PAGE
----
Frequent Flyers

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Frequent Flyers

Frequent flyer points.  Do you have them or use them?  For some people, they are pretty important.  There is a whole sub-culture out there, devoted to getting and using points.

Is it Worth It?

The first thing you should examine is, is it worth trying to get lots of frequent flyer points.  After all, we are also now in a fabulous new era of low cost flying – an incredible democratisation of travel is now occurring.  Recently Richard Quest, CNN’s business travel guru, circumnavigated the globe (including Sydney), for less than half the price it would have cost using full service airlines.

If you are spending little or nothing on credit cards, and/or have limited opportunity for business or personal travel, chasing points can be pointless or worse.

But if you are are big spender on credit cards (and hopefully you are paying them before the due date) and/or flights, it may be worth looking a little deeper into the world of Frequent Flyer points.

Information Overload

There are several websites out there that cover all aspects of frequent flying.  The level of information can be overwhelming!  Point Hacks, Australian Business Traveller and Australian Frequent Flyer (the latter being an online forum) come to mind.  There is even a business that will charge the a fee for getting the best deal with your points – called iFlyFlat.  Such is the potential complexity of this area.

The Key Points

Here is my summary of the things you should look at when seeking to get the best out of your points (which, lets face it, can have a lot or little value):

  • If you live in Australia, decide which of the two major airlines you are best aligned with.  We went with Virgin Australia’s Velocity program several years ago.  That was at a time when Qantas were cutting or downgrading services to Adelaide, and before they tied in with Emirates.
  • Try and get a credit card that has the following features:  1) Unlimited point earning ability (many cards limit the number of points you can earn per month), and 2) A flexible points scheme.  So some cards allow you to access a wide range of schemes, whereas some will only allow you to access, say, the Qantas scheme.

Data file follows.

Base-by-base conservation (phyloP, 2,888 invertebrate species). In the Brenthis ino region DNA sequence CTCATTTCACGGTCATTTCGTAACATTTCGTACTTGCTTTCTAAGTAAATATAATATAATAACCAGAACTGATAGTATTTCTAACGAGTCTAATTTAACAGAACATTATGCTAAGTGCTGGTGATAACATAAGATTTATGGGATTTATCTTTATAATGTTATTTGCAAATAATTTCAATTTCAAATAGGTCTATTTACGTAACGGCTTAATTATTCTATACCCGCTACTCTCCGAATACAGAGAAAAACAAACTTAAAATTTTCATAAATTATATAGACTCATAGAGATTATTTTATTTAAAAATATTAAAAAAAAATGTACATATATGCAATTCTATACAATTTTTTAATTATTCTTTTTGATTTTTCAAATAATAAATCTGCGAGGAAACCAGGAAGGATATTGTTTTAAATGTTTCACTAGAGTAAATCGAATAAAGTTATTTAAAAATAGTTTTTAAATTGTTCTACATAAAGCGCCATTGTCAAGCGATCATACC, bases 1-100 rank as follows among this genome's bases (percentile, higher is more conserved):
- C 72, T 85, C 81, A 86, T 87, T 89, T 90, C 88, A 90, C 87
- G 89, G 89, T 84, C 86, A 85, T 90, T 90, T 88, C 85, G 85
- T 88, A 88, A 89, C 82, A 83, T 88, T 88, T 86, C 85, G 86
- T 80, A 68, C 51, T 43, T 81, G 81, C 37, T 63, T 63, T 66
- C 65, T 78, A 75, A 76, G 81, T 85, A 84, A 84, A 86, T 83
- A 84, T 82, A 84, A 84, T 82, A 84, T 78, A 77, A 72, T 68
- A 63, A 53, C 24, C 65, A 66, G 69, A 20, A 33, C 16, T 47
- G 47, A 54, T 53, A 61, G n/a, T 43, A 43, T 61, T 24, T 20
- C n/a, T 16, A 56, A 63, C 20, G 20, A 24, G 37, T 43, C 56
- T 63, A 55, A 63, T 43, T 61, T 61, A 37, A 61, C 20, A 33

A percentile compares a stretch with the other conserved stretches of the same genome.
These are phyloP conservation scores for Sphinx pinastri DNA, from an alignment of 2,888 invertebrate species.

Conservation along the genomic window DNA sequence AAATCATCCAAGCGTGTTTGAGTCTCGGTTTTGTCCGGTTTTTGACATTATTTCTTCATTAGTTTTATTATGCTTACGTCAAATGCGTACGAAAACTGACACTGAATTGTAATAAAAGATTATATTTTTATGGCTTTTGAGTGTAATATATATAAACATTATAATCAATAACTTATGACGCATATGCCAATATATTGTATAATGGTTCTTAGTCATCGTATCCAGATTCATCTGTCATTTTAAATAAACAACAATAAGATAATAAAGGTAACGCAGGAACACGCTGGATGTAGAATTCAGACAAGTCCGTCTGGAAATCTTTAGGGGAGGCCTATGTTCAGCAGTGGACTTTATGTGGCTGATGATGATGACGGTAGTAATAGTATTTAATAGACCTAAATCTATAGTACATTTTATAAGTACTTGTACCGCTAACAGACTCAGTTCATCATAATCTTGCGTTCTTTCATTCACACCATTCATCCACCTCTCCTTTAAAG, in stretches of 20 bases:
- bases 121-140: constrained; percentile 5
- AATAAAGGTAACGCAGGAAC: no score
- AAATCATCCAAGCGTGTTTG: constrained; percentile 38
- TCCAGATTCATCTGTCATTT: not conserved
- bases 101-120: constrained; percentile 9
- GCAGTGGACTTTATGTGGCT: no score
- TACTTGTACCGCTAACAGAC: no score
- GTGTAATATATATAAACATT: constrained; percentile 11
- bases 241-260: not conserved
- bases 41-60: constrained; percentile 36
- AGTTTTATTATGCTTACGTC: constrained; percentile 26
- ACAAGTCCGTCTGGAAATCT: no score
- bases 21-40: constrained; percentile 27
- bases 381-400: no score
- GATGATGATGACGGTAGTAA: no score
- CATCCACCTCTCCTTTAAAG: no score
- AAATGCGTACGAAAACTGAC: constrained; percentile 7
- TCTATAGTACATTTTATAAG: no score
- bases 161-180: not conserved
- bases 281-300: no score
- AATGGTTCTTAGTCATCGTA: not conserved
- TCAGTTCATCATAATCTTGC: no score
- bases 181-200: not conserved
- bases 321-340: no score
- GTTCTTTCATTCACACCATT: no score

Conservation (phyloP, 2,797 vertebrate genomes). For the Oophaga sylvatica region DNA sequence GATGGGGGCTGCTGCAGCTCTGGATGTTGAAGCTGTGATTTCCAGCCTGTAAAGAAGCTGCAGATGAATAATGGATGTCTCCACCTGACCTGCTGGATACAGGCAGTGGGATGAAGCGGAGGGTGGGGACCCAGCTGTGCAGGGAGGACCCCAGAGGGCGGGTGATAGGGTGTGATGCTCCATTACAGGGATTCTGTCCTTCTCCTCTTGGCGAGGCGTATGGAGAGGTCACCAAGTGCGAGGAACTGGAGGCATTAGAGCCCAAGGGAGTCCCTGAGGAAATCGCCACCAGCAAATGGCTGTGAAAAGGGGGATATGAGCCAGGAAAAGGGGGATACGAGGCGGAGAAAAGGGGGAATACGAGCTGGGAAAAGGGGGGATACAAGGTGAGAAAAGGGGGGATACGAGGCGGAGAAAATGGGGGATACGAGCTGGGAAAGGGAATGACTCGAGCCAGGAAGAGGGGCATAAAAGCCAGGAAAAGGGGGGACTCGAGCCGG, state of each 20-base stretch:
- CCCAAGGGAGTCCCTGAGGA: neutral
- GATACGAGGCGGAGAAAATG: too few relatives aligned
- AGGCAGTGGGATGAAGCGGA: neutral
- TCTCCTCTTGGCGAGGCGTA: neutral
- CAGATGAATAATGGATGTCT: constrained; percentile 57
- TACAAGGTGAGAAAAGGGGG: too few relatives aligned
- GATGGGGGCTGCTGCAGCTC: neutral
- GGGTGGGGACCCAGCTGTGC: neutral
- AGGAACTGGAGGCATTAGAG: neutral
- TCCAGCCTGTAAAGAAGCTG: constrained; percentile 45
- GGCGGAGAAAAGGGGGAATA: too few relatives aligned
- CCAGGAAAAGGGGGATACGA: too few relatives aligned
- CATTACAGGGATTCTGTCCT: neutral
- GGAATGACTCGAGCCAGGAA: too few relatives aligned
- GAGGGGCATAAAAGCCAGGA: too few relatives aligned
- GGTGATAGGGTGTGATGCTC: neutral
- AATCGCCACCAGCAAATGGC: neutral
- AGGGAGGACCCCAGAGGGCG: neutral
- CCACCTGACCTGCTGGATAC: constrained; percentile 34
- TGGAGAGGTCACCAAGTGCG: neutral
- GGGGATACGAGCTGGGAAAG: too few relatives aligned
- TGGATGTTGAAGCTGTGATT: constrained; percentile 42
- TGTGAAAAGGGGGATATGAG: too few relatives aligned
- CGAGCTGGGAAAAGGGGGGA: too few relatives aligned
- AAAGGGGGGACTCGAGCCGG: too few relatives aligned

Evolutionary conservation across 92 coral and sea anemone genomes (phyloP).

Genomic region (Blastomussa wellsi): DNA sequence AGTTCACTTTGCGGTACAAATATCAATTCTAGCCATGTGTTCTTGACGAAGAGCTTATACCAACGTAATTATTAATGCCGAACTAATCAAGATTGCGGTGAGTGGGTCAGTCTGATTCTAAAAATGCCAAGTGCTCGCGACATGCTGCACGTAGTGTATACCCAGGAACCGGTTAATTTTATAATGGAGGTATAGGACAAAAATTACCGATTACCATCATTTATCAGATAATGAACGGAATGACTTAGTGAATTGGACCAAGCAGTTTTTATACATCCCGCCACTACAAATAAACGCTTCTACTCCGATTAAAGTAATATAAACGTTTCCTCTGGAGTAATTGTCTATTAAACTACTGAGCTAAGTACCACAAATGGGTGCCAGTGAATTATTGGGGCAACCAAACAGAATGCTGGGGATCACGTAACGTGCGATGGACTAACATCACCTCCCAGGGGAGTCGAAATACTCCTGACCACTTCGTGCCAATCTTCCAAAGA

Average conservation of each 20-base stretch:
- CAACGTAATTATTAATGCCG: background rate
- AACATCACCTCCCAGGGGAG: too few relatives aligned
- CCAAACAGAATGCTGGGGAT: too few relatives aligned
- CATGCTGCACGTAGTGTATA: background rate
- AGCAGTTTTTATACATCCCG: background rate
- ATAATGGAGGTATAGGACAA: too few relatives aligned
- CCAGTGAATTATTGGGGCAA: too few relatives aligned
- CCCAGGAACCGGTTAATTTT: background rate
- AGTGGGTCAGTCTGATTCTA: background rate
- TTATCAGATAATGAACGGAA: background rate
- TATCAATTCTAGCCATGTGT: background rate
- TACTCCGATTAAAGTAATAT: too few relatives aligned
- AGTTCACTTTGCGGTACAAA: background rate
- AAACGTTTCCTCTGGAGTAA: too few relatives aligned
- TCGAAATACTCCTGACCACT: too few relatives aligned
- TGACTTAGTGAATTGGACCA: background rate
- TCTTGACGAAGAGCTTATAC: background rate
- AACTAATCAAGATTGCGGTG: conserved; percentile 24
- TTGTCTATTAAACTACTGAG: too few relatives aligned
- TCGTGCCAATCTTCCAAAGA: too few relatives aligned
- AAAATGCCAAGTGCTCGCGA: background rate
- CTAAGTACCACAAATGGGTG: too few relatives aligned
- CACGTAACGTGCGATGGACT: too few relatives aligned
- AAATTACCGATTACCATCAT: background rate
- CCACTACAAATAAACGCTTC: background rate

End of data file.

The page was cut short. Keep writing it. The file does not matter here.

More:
• If you can, get a card without an annual fee and that has an interest free period.  If you can’t pay your credit card when it falls due, you probably shouldn’t be chasing points but trying to get the cheapest interest rate on your debt possible.  Sometimes banks will offer these cards free with their ‘Professional Packages’.
  • American Express offer a card that gives a Virgin flight annually (to limited ports), with a reasonable annual fee.  If you live in Adelaide or indeed Perth that flight can be worth it.  Note though that the flight itself won’t generate any points or status credits.
  • You will generally get better value spending your points on flights rather than say gadgets.
  • If you are very well off, you will often find you get more ‘bang’ with your points using them to upgrade a flight to a higher class of flight than by buying an economy seat.  Personally I would reserve this option for a long haul international flight – for example an Emirates leg from Adelaide to Dubai.
  • If you want free access to lounges from your (and other) airline(s) and a whole lot of other benefits, such as increased points from flights, you may wish to aim for Gold or Platinum status with your preferred scheme.  This is not about points but about Status Credits.  Generally Status Credits can only be gained by actually paying for flights with your main carrier or with its aligned carriers.  You may need to commit to quite a bit of flying to do this if you don’t already fly for business.  For example an annual trip to Europe plus some domestic flights should get you there – just make sure you have attached your preferred frequent flyer scheme to that flight.
  • If you are in the Qantas oneworld ecosystem, you may decide to join other oneworld schemes such as American Airlines AA Advantage.  You are able to purchase points from this scheme (though not from Qantas), and use it for upgrading say your Qantas flight.  Wait for the promotions though.

So there are my main points.  There is an incredible amount of complexity in this area. Google and the specialist sites I referred to above might be able to assist you with your particular needs.  Though I suspect most folk will be happy to skim over the surface of these murky waters!  General advice only 🙂

Frequent Flyers

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